i am fairly sure these teams allowed fewest PP's from '87-'92.

habs: 1922
vancouver: 2127
capitals: 2134
STL: 2140
TML: 2240

average PP's allowed during that span: 386.5
habs' average PP's allowed during that span: 320


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Funny, that's exactly how I would describe Terry Sawchuk.
sawchuk was an alcoholic who suffered from depression, had troubles with his family and was regularly injured. he had many, many problems. sawchuk also contracted mononucleosis in 1956 or 1957, which can cause long term problems. halfway through '57, he retired, citing "nerves."

but that disparity between sawchuk before and after the trade to boston is one of the reasons sawchuk has been viewed skeptically by some posters. sawchuk's numbers often did not stand out a lot from his backups.

sawchuk was apparently outstanding for boston in '57, though. b/c of the mid-season and post-season voting system, sawchuk was nearly a hart finalist despite playing only 34 games.

the arrival of hall, plante, worsley and bower probably also contributed to sawchuk's lesser results in all star voting. sawchuk's competition in early '50s (rayner, lumley, rollins, henry, mcneil) is widely considered not as good.



another question is how much sawchuk benefited from the small and unbalanced state of the league at the time.

early '50s sawchuk was the only goalie who did not have to play the most dominant line to that point in history, with howe, lindsay and red kelly at their peaks. kelly scored as much as a 1st line F. DRW also had very good depth beside their elite players. every other goaler had his stats pulled down by having to face them 14 times every season.


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And which series are they going to win that they didn't already win? The one where they could only beat Roy 7 times in 153 shots after having a 2-0 lead (1999)? The one where they could only beat Roy 7 times in 144 shots, period? Where does it become one-sided?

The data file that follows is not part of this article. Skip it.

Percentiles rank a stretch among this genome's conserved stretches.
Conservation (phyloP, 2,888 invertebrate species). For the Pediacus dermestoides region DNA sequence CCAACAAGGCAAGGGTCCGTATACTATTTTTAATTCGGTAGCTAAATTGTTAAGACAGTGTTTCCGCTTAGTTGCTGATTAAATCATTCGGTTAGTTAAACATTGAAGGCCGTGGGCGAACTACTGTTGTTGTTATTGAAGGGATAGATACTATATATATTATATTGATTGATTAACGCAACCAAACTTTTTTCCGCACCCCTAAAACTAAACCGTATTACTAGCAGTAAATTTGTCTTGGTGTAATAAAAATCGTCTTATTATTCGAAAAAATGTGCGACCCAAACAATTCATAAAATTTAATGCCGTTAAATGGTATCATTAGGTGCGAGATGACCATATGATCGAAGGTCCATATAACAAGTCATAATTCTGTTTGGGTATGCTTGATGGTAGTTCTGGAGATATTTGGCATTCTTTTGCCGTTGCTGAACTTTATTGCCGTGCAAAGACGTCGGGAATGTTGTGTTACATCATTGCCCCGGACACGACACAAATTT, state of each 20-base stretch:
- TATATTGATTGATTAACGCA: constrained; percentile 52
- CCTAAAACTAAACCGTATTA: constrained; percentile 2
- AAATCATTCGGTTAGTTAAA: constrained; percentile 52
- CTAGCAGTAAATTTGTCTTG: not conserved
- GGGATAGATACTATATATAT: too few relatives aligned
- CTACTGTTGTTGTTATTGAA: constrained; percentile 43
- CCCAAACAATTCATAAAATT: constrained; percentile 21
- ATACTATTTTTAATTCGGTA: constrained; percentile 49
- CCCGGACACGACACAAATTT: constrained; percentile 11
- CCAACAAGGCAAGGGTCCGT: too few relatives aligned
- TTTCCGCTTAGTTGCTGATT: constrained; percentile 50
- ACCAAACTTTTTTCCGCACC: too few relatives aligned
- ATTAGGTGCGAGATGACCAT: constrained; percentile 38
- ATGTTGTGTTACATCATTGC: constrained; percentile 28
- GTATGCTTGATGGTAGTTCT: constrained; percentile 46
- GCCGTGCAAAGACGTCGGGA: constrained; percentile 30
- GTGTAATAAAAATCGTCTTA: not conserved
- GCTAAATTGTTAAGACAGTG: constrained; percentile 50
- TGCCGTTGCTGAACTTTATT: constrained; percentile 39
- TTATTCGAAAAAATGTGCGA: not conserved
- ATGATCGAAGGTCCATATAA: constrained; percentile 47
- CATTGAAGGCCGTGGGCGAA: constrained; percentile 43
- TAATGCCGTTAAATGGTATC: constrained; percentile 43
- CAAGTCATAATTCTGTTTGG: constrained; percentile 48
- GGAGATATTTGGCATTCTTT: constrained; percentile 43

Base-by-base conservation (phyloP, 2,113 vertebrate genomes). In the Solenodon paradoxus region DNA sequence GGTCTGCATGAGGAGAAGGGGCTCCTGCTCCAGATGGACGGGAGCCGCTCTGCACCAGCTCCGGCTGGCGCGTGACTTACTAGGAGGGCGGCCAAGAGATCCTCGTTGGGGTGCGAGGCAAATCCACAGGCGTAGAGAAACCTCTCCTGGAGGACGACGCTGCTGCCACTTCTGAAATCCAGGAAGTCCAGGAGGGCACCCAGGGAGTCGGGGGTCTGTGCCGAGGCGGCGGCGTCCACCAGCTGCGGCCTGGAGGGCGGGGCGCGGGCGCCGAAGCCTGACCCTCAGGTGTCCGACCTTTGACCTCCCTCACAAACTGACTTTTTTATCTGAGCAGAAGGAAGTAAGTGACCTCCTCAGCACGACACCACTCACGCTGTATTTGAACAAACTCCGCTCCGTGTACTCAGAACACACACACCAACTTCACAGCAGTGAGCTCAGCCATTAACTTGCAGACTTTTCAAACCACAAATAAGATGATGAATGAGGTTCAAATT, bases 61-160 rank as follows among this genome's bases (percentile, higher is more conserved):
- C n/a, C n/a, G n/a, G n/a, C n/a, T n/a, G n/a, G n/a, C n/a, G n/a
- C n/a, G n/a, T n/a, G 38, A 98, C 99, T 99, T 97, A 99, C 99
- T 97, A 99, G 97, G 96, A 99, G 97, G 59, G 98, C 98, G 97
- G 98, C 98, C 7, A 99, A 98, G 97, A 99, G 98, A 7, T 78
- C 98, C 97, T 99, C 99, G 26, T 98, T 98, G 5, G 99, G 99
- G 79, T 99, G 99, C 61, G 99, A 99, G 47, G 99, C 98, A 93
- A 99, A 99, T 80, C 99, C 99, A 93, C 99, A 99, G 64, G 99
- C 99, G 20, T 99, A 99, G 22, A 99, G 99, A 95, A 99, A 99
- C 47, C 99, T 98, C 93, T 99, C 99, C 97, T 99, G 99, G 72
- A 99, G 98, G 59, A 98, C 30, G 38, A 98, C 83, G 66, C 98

i think DRW could have won all those series. hardest would be 2000 certainly, since they only scored 8g in 5 games, and 1 was EN. 2000 was also the start of hasek's decline after his groin injury.

but even winning 4 of 5 series i think qualifies as a one sided rivalry.

roy was certainly not unbeatable in '96. he was at .905 for WCF, and had a couple of bad games.

ranford totally melted down after very good play in games 1 and 2 in '99. teams generally don't play very well when their goaltending turns to crap, and teams generally play with more confidence when they are not worrying about their goalie. after game 2, DRW's goalies allowed 19 GA on 117 shots (.838).

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06-26-2013, 02:43 PM
  #27
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Quote:
Originally Posted by Taco MacArthur View Post
For Roy:

http://hockeygoalies.org/bio/nhl/montreal.html
http://hockeygoalies.org/bio/nhl/colorado.html

For Hasek:

http://hockeygoalies.org/bio/nhl/chicago.html
http://hockeygoalies.org/bio/nhl/buffalo.html
http://hockeygoalies.org/bio/nhl/ottawa.html
http://hockeygoalies.org/bio/nhl/detroit.html

I'd probably use z-score as the metric of choice in an "against backups" comparison (since GD and GAR are weighted by playing time). By that metric, Roy matched Hayward in 1986-87 (his age-21 season) and then pulled away.

I've got the data necessary to do a "strength of schedule" - which may be important here - and it's going to be a summer project.
Thank you very much, These numbers seem to underscore Haseks regular season dominance and that Roy was a bit better in the postseason.

But do I understand it correctly when thinking that the advantage of playing less against the PP is not adjusted for in the Z-score?

Would love to see that study by the way!

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06-26-2013, 02:56 PM
  #28
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These don't include adjustments for proportion of time spent at even strength, shorthanded, and on the power play - although it could be done (I'd probably need to do it on a team-wide basis in order to be consistent for older seasons where that information isn't available at a goaltender-level basis).

I'll put something up once I've got the strength of competition thing cracked.

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06-26-2013, 03:35 PM
  #29